This week’s federal budget revealed the government’s plan to abandon its quest for a surplus by spending tens of billions of dollars on Australia’s recovery from the COVID-19 pandemic.

“Jobs are coming back. The economy is coming back. Australia is coming back,” Treasurer Josh Frydenberg said.

“This budget will ensure we come back even stronger, securing Australia’s recovery.”

Labor leader Anthony Albanese gave the Opposition’s traditional reply to the federal budget on Thursday night, two days after it was handed down on Tuesday.

“The Liberals offer up nothing but a showbag Budget,” he said.

“Flashy enough to sell on Tuesday night, beginning to fall apart the very next day when the reality of falling real wages, vaccination confusion, infrastructure cuts and productivity inertia become apparent.”

To help understand where the major parties stand on industry issues, ANZPJ has broken down the key details from the federal budget.


The federal government announced single parents with dependent children will be able to purchase a home with a deposit of just 2 per cent, with the government to provide a guarantee of 18 per cent of the purchase price.

The single parent housing package scheme will be available to 10,000 people over four years.

The government will also keep the New Home Guarantee for a second year, providing an additional 10,000 places in 2021-22 – first home buyers seeking to build a new home or purchase a newly built home will be able to do so with a deposit of as little as five per cent.

There has been an increase to the maximum amount of voluntary contributions made under the First Home Super Saver Scheme, which allows people to build a deposit within their superannuation fund.

An additional $124.7 million in funding will also bolster public housing stocks, and help meet social and community housing responsibilities.

Labor’s budget reply detailed a $10 billion Housing Australia Future Fund to build 20,000 new social housing properties over five years – 4,000 set aside for women and children escaping domestic and family violence, and for women on low incomes at risk of homelessness.

A further 10,000 affordable homes would be allocated to frontline workers such as nurses, police officers and cleaners.

Under Labor’s proposal, the new housing fund would be managed by the Future Fund Board of Guardians that currently manages six public asset funds – former Liberal treasurer Peter Costello is the chair of the board.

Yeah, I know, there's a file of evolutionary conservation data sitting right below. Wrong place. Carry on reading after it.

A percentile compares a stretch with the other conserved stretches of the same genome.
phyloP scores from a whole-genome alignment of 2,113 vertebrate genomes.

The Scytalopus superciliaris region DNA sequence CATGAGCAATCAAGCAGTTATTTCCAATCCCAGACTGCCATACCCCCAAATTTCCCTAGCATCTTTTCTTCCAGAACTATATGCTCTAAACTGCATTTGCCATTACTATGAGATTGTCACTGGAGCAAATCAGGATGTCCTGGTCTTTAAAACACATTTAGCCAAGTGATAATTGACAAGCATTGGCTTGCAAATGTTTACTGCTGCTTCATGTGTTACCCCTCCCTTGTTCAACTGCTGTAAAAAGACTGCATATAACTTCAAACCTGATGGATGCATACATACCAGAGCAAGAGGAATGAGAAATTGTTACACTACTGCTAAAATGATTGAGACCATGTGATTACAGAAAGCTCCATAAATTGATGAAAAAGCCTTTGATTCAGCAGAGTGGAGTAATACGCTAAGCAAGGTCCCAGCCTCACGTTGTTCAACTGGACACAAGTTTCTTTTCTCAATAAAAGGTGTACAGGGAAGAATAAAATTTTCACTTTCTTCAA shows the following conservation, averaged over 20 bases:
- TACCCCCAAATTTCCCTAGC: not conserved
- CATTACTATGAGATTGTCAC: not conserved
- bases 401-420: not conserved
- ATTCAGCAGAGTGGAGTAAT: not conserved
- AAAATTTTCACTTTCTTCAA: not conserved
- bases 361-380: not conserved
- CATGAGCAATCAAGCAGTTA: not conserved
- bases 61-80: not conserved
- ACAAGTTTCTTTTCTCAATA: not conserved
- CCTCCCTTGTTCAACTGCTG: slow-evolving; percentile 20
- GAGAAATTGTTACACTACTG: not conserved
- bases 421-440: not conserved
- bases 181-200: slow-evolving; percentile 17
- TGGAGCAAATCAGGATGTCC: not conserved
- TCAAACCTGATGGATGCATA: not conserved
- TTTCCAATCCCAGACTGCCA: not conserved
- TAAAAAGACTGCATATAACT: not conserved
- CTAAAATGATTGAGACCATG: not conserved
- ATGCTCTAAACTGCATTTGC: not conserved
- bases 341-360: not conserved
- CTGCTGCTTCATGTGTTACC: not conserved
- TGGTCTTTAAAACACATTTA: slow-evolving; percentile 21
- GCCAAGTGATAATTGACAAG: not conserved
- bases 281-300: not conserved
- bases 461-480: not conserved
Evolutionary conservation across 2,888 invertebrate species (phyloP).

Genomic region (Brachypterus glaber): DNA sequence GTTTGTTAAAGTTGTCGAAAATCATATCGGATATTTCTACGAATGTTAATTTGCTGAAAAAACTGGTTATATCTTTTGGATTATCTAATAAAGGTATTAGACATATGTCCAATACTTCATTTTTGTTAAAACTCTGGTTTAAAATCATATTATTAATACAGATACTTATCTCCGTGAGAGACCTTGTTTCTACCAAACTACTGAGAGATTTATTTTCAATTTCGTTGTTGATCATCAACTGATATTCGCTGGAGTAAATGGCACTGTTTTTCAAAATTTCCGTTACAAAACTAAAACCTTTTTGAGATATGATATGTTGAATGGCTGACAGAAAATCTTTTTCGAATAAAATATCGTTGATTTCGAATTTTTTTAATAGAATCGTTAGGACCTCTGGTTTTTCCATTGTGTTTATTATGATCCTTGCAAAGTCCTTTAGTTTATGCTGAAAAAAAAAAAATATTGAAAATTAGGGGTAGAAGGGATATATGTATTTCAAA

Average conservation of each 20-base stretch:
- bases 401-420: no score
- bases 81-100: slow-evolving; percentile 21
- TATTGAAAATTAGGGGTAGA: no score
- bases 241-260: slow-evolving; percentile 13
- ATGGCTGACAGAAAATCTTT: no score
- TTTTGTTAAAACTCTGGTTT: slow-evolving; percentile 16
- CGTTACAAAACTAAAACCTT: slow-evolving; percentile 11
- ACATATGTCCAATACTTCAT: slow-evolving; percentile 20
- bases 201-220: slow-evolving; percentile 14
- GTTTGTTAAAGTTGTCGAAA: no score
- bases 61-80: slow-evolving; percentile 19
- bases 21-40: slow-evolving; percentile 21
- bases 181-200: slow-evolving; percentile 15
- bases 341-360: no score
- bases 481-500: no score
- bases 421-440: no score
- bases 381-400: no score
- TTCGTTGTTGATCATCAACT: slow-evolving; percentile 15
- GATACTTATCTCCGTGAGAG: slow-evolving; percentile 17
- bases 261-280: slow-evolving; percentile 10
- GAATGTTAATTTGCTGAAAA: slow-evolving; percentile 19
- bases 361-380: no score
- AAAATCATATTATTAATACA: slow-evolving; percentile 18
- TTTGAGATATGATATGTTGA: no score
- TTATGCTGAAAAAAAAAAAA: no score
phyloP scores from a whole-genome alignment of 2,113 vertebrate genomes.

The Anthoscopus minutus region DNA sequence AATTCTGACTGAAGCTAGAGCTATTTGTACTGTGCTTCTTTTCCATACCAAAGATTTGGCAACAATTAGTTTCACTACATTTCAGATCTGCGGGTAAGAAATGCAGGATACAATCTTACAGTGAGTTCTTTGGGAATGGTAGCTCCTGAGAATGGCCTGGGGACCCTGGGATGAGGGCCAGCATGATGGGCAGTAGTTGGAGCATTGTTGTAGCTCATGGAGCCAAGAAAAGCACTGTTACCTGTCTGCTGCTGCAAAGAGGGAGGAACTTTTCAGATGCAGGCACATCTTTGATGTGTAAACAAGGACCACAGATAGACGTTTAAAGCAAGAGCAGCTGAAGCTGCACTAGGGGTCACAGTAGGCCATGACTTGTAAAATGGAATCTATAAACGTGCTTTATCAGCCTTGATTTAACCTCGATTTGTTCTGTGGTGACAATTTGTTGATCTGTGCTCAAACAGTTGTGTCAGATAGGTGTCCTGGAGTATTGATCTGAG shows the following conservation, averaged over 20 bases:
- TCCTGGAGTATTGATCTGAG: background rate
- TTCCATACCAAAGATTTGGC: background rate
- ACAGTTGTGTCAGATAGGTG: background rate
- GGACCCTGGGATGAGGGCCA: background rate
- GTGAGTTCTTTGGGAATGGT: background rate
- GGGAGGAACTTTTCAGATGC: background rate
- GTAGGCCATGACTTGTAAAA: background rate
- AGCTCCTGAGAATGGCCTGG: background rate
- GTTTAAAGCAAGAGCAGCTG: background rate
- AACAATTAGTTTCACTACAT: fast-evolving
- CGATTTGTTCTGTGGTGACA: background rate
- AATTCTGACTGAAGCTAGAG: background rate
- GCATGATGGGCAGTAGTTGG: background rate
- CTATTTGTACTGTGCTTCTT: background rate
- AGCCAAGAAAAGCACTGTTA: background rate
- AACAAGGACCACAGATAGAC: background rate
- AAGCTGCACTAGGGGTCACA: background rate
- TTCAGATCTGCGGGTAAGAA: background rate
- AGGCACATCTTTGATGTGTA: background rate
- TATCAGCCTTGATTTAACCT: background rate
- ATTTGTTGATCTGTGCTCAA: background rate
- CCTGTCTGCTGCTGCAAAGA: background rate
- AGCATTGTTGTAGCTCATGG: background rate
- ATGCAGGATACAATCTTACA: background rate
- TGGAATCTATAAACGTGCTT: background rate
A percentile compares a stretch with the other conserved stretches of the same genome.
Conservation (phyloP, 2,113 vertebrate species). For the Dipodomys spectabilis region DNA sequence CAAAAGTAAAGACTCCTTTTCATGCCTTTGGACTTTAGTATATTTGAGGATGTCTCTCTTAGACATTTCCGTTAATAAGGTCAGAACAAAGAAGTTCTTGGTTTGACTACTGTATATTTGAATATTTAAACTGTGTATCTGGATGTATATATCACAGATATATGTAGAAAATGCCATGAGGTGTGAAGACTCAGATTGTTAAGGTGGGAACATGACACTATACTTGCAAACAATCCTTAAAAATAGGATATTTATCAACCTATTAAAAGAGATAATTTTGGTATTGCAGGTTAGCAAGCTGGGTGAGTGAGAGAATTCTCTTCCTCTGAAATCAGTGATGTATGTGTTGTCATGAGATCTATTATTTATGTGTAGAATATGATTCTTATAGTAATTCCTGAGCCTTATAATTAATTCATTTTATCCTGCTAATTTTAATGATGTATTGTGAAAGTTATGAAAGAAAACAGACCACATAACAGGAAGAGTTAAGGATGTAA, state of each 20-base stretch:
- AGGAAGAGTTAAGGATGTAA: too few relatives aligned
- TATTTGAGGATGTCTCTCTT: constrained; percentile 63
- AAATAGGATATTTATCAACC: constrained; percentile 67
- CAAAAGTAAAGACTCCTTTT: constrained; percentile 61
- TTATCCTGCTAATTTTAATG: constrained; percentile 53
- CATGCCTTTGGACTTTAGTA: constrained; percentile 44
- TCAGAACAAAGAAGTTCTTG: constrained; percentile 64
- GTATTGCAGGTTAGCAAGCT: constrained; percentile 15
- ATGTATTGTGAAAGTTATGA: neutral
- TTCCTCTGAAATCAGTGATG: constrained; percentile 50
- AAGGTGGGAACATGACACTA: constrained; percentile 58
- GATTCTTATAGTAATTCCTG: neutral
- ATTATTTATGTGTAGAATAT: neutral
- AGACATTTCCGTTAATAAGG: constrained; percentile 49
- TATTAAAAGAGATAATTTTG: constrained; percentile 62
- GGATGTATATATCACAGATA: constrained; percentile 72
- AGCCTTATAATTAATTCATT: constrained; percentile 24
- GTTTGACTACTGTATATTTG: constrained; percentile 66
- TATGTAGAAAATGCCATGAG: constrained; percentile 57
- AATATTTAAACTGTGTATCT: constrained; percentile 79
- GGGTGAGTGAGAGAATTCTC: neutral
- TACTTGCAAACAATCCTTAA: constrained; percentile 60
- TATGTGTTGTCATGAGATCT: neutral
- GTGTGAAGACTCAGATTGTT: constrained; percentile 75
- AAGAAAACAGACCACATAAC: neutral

More than $15 billion over 10 years has been added to road, rail and other infrastructure projects designed to support 30,000 direct and indirect jobs.

The 10-year plan will bring spending across across all states and territories, with a $2 billion freight hub in Melbourne and a $2 billion to upgrade the Great Western Highway in New South Wales spearheading the government’s commitment to infrastructure.

Funding commitments on the Ballarat to Ouyen, Echuca to Robinvale, Green Triangle, Melbourne to Mildura, Stawell to South Australian border and Toowoomba to Seymour corridors also exist under key Roads of Strategic Importance initiatives.

Labor’s plan for job creation comes from the $10 billion Housing Australia Future Fund, with an estimated $200m going to the repair and maintenance of housing in remote Indigenous communities, $100m to crisis housing and $30m to housing for veterans experiencing homelessness in the first five years.

In total, $1.6bn will be allocated to women, $1.7bn to long-term housing and $100m to crisis housing.

Labor predict the spending will create an extra 21,500 jobs each year.


The government announced a new “patent box” which will see income earned on new patents taxed at just 17 per cent – almost half the usual rate for large companies.

Starting on July 1, 2022, the scheme will apply to the medical and biotech sectors and could be expanded to the clean energy industry.

The opposition announced plans to start a program called “Start Up Year” to drive innovation and increase links between universities and entrepreneurs.

Start up loans will be offered to students and new graduates with ventures attached to a tertiary institution or designated private accelerator.

Labor will also create a new energy apprenticeships program to train 10,000 young people for the energy jobs of the future – each will get up to $10,000 over the course of their apprenticeship.